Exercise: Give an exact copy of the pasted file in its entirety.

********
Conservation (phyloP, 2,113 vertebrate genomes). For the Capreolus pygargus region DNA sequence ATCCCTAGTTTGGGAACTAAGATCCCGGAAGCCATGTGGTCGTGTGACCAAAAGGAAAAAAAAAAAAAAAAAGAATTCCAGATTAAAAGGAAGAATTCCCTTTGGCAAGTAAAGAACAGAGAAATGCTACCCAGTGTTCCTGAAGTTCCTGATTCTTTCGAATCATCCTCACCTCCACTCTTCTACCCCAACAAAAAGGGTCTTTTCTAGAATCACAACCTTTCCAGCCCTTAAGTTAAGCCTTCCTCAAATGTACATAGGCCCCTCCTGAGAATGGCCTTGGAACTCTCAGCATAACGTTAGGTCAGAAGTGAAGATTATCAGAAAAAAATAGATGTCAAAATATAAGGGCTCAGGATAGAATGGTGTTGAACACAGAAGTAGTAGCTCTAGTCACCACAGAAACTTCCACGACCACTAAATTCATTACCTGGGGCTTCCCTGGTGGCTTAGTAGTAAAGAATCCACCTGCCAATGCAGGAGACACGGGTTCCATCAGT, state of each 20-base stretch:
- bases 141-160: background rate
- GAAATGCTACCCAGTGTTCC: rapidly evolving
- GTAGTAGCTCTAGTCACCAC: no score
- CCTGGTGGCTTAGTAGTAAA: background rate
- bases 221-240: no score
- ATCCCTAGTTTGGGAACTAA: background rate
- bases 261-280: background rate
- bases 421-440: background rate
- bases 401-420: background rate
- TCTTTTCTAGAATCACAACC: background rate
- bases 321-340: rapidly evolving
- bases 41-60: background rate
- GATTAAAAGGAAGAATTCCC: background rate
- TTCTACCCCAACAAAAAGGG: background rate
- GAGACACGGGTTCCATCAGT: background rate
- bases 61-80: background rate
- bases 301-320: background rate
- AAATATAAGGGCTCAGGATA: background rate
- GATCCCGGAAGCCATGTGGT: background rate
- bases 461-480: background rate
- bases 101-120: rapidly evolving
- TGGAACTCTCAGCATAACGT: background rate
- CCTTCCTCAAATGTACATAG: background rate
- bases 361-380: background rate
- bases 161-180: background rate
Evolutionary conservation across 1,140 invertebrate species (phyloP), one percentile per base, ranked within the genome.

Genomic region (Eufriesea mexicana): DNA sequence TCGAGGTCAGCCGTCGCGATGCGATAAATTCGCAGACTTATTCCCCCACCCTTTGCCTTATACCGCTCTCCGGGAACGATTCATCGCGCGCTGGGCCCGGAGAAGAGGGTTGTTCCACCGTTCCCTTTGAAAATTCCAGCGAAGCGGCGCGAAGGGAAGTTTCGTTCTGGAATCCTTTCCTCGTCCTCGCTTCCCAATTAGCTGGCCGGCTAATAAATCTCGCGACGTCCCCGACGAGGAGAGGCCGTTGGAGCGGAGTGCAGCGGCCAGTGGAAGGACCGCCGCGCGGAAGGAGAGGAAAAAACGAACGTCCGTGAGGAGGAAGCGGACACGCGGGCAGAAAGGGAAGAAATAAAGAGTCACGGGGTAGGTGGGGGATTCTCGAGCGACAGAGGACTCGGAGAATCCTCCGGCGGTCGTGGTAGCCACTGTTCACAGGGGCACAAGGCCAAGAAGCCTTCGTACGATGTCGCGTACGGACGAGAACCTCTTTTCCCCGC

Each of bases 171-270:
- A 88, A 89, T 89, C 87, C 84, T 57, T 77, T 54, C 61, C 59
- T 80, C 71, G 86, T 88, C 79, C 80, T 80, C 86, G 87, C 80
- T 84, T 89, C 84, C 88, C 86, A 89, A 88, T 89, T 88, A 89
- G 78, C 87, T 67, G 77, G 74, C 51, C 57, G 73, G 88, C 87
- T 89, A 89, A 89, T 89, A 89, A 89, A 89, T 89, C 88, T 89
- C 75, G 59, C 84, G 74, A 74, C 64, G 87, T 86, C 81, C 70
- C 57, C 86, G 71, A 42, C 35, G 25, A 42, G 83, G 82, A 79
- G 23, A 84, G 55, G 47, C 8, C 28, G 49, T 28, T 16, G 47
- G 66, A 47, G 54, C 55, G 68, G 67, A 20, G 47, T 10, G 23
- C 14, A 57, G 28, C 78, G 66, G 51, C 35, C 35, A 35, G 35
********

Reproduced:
Conservation (phyloP, 2,113 vertebrate genomes). For the Capreolus pygargus region DNA sequence ATCCCTAGTTTGGGAACTAAGATCCCGGAAGCCATGTGGTCGTGTGACCAAAAGGAAAAAAAAAAAAAAAAAGAATTCCAGATTAAAAGGAAGAATTCCCTTTGGCAAGTAAAGAACAGAGAAATGCTACCCAGTGTTCCTGAAGTTCCTGATTCTTTCGAATCATCCTCACCTCCACTCTTCTACCCCAACAAAAAGGGTCTTTTCTAGAATCACAACCTTTCCAGCCCTTAAGTTAAGCCTTCCTCAAATGTACATAGGCCCCTCCTGAGAATGGCCTTGGAACTCTCAGCATAACGTTAGGTCAGAAGTGAAGATTATCAGAAAAAAATAGATGTCAAAATATAAGGGCTCAGGATAGAATGGTGTTGAACACAGAAGTAGTAGCTCTAGTCACCACAGAAACTTCCACGACCACTAAATTCATTACCTGGGGCTTCCCTGGTGGCTTAGTAGTAAAGAATCCACCTGCCAATGCAGGAGACACGGGTTCCATCAGT, state of each 20-base stretch:
- bases 141-160: background rate
- GAAATGCTACCCAGTGTTCC: rapidly evolving
- GTAGTAGCTCTAGTCACCAC: no score
- CCTGGTGGCTTAGTAGTAAA: background rate
- bases 221-240: no score
- ATCCCTAGTTTGGGAACTAA: background rate
- bases 261-280: background rate
- bases 421-440: background rate
- bases 401-420: background rate
- TCTTTTCTAGAATCACAACC: background rate
- bases 321-340: rapidly evolving
- bases 41-60: background rate
- GATTAAAAGGAAGAATTCCC: background rate
- TTCTACCCCAACAAAAAGGG: background rate
- GAGACACGGGTTCCATCAGT: background rate
- bases 61-80: background rate
- bases 301-320: background rate
- AAATATAAGGGCTCAGGATA: background rate
- GATCCCGGAAGCCATGTGGT: background rate
- bases 461-480: background rate
- bases 101-120: rapidly evolving
- TGGAACTCTCAGCATAACGT: background rate
- CCTTCCTCAAATGTACATAG: background rate
- bases 361-380: background rate
- bases 161-180: background rate
Evolutionary conservation across 1,140 invertebrate species (phyloP), one percentile per base, ranked within the genome.

Genomic region (Eufriesea mexicana): DNA sequence TCGAGGTCAGCCGTCGCGATGCGATAAATTCGCAGACTTATTCCCCCACCCTTTGCCTTATACCGCTCTCCGGGAACGATTCATCGCGCGCTGGGCCCGGAGAAGAGGGTTGTTCCACCGTTCCCTTTGAAAATTCCAGCGAAGCGGCGCGAAGGGAAGTTTCGTTCTGGAATCCTTTCCTCGTCCTCGCTTCCCAATTAGCTGGCCGGCTAATAAATCTCGCGACGTCCCCGACGAGGAGAGGCCGTTGGAGCGGAGTGCAGCGGCCAGTGGAAGGACCGCCGCGCGGAAGGAGAGGAAAAAACGAACGTCCGTGAGGAGGAAGCGGACACGCGGGCAGAAAGGGAAGAAATAAAGAGTCACGGGGTAGGTGGGGGATTCTCGAGCGACAGAGGACTCGGAGAATCCTCCGGCGGTCGTGGTAGCCACTGTTCACAGGGGCACAAGGCCAAGAAGCCTTCGTACGATGTCGCGTACGGACGAGAACCTCTTTTCCCCGC

Each of bases 171-270:
- A 88, A 89, T 89, C 87, C 84, T 57, T 77, T 54, C 61, C 59
- T 80, C 71, G 86, T 88, C 79, C 80, T 80, C 86, G 87, C 80
- T 84, T 89, C 84, C 88, C 86, A 89, A 88, T 89, T 88, A 89
- G 78, C 87, T 67, G 77, G 74, C 51, C 57, G 73, G 88, C 87
- T 89, A 89, A 89, T 89, A 89, A 89, A 89, T 89, C 88, T 89
- C 75, G 59, C 84, G 74, A 74, C 64, G 87, T 86, C 81, C 70
- C 57, C 86, G 71, A 42, C 35, G 25, A 42, G 83, G 82, A 79
- G 23, A 84, G 55, G 47, C 8, C 28, G 49, T 28, T 16, G 47
- G 66, A 47, G 54, C 55, G 68, G 67, A 20, G 47, T 10, G 23
- C 14, A 57, G 28, C 78, G 66, G 51, C 35, C 35, A 35, G 35